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Christ and St. Luke’s Church doesn’t have to wait and see whether it will be affected by rising tides.

The Episcopal church across from The Hague in Norfolk has spent years investing in ways to cope with floodwaters that already creep in from the inlet even on sunny days. 

That includes switching to a geothermal energy system — and abandoning the lowest level of the parish house and sanctuary for good, said longtime parishioner Ray Gindroz.

“They’ll be left to flood at various times,” Gindroz said Tuesday. 

With renovations, he said the congregation is confident that it will be a secure building.

“However, parts of it, with rising sea levels, are bound to flood in the future,” he said. “Therefore, it’s really larger scale changes … that are desperately needed to make sure this  place of worship is able to function in the future.”

Gindroz and other local faith leaders were assembled along The Hague Tuesday to draw attention to the growing threat flooding and sea level rise pose to religious spaces in Hampton Roads.

The event was organized by Climate Action Campaign, a national coalition of environmental and justice groups.

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Photo by Katherine Hafner

A press conference held by a climate action organization at The Hague in Norfolk on Tuesday, April 19, 2022. From left: Del. Nadarius Clark, Rev. Mark Byrd, Christ and St. Luke's parishioner Ray Gindroz and Norfolk Councilwoman Andria McClellan (speaking). Christ and St. Luke's Episcopal Church can be seen in the background.

The organization recently created a map looking at regional places of worship at risk of serious damage from flooding in the coming decades. 

They overlaid the locations of nearly 500 churches, synagogues and mosques from Virginia Beach to Gloucester with an interactive data tool created by Old Dominion University

ODU’s tool allows residents to type in their address and see surrounding flood risks in 2040, 2060 and 2080.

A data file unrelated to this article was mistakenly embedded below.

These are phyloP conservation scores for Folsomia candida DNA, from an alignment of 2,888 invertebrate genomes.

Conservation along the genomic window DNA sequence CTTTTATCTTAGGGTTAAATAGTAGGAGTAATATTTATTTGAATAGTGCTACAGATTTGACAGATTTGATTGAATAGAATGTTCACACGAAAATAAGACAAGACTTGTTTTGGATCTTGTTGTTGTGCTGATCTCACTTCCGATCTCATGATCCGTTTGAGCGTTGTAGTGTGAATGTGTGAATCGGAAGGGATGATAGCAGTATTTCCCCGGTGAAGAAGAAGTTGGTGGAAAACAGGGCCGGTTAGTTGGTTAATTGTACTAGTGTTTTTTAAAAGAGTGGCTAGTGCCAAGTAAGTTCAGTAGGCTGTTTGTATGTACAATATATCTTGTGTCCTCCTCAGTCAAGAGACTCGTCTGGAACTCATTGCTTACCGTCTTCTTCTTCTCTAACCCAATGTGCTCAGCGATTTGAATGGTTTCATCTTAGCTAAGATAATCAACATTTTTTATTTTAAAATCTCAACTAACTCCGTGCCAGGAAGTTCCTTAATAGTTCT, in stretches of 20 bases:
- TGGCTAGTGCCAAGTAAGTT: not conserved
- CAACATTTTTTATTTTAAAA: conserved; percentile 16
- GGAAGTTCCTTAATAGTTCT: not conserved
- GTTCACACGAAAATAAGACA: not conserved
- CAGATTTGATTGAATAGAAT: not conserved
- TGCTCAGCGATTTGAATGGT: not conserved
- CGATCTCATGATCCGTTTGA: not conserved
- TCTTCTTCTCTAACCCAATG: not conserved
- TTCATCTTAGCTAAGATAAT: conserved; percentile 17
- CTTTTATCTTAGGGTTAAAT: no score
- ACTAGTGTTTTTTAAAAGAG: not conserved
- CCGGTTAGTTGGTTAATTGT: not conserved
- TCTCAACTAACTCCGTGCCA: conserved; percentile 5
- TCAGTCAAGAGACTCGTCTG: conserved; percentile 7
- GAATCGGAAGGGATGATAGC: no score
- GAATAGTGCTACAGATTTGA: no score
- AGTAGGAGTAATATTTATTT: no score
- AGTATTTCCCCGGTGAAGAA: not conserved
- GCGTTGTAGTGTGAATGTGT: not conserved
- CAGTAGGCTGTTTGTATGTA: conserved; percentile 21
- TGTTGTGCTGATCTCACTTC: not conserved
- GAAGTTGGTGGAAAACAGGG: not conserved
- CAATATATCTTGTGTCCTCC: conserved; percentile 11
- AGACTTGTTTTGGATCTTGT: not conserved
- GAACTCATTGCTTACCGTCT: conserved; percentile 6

The church map focuses on 2060, when sea levels may rise by up to 3 feet. The group found at least 229 places of worship threatened.

Rev. Mark Byrd, senior pastor with New Life Metropolitan Community Church, said that’s “definitely unsettling.”

His church had also been located in Ghent until flooding from The Hague forced them to move about six years ago. Their new building in Ocean View doesn’t escape the problem, though.

“We have folks now who say, with what seems to be an increasing frequency, that ‘I can’t make it to choir rehearsal, or to this ministry or that ministry because the floodwaters are already rising,’” Byrd said. “Or ‘if I make it out, I’m afraid I might not make it back home.’”

Churches and other places of worship should feel like a safe space, he added. The people who go to them come from diverse backgrounds and have varying abilities to handle challenges from sea level rise. 

“It’s broader than just the buildings,” Byrd said. “I say to our folks all the time: this is just the building. We are the church – the faith communities, the people that make up those faith communities – that’s what’s important.”

At Tuesday’s event, Norfolk Councilwoman Andria McClellan and local Del. Nadarius Clark linked the fate of local religious spaces to votes in Washington. 

They called on the U.S. Senate to approve a $550 billion package passed by the House last year that would invest in efforts to fight climate change. 

“The growing impact of floods in the Hampton Roads region is a constant danger to vulnerable communities, and it attacks our homes, our public infrastructure, our livelihoods, and even our ability to practice our faith,” Clark said. “We cannot simply sit by while this problem compounds.”